The Keynesian Model and the Classical Model of the Economy

The Keynesian Model and the Classical Model of the Economy
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Lesson Transcript
Instructor: Jon Nash

Jon has taught Economics and Finance and has an MBA in Finance

Economists use two basic models to describe economic growth. In this lesson, you'll find out more about each one of these models using real-world examples. So buckle up your seatbelts!

The Keynesian Model and the Classical Model of the Economy

We're talking about two models that economists use to describe the economy. Let's take a look at each one and the important assumptions behind them. Then we can look at them visually, using the laws of supply and demand.

Economic Output: The Long and Short of It

I want you to imagine that you're in the town of Ceelo, where Bob the business owner is taking the day off. He's decided to drive to Green Meadows, which is the next town over. To get there, Bob takes the expressway. It has three lanes on each side, and it's a very busy expressway. So just imagine that Bob enters the expressway.

Now imagine you're inside of a helicopter far above the expressway, looking at it from a bird's-eye view. You can see the progress of every car on it, and you can see the movement on the expressway, like it's a big machine with moving parts. As you watch the traffic from above, you notice that the cars are going an average of 55 miles per hour. Why 55? Because there's a speed limit sign posted that says 55. If you're on this expressway, 55 is your potential speed. From time to time, however, the cars slow down. Let's look at two scenarios that would cause a slowdown.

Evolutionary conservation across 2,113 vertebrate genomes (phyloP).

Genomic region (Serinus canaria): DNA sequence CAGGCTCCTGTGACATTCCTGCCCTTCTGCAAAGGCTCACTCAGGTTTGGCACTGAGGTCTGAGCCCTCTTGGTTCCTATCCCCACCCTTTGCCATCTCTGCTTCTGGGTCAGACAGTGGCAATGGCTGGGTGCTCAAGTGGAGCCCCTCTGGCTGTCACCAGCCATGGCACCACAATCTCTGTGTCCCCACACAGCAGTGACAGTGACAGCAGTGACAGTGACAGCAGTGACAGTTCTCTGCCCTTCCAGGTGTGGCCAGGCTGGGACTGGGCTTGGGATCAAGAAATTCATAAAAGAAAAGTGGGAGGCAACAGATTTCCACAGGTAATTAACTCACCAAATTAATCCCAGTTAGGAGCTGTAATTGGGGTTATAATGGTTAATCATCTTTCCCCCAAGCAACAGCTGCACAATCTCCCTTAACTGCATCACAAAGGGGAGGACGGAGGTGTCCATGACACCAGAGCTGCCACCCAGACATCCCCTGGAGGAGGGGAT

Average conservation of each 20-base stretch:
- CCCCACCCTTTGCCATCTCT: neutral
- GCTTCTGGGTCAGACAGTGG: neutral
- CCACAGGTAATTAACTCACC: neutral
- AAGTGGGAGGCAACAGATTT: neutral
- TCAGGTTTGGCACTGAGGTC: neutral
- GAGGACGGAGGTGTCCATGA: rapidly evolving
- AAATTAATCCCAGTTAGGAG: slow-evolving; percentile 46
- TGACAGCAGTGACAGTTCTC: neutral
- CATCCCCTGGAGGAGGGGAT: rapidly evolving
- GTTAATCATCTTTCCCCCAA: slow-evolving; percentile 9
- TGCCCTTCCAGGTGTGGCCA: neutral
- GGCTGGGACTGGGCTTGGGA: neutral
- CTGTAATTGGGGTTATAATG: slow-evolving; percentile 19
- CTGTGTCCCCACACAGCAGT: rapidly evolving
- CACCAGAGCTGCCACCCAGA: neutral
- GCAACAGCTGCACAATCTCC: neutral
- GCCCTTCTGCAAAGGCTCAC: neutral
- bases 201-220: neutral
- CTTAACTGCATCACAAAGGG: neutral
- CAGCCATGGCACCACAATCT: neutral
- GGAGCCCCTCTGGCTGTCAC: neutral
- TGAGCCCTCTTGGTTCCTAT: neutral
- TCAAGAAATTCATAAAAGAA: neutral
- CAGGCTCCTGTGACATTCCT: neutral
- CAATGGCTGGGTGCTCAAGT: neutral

Imagine that traffic is slowing down on the expressway right now. Why is it slowing down? Because there are too many cars trying to get on at the same time. There's an influx of cars trying to merge on to the expressway ahead. What happens next? The average speed of the cars goes below 55 miles per hour as all of the cars behind slow down for a few minutes. This machine made up of individual cars goes below its potential. Eventually, though, this situation resolves itself when the extra cars get on to the expressway. The cars begin moving faster again, and traffic returns to its potential of 55 miles per hour. Nothing is required to help the cars, they simply slow down for a little bit.

Now let's look at another scenario. Imagine there's an accident between Ceelo and Green Meadows. A big business truck carrying products and services flips on its side and blocks the road. Fortunately, the driver is okay, and he gets out of the truck. However, the truck is blocking everyone from moving through. When this happens, it takes a long time before traffic is traveling at its potential speed again. In fact, traffic stops completely until the police arrive on the scene and tow trucks come and clear the accident from the road. Finally, even after a bad accident like this, traffic will start up again and it will reach its potential speed of 55 miles per hour. But there's no telling how long it would have taken to clear the accident without the help of the police and the tow trucks.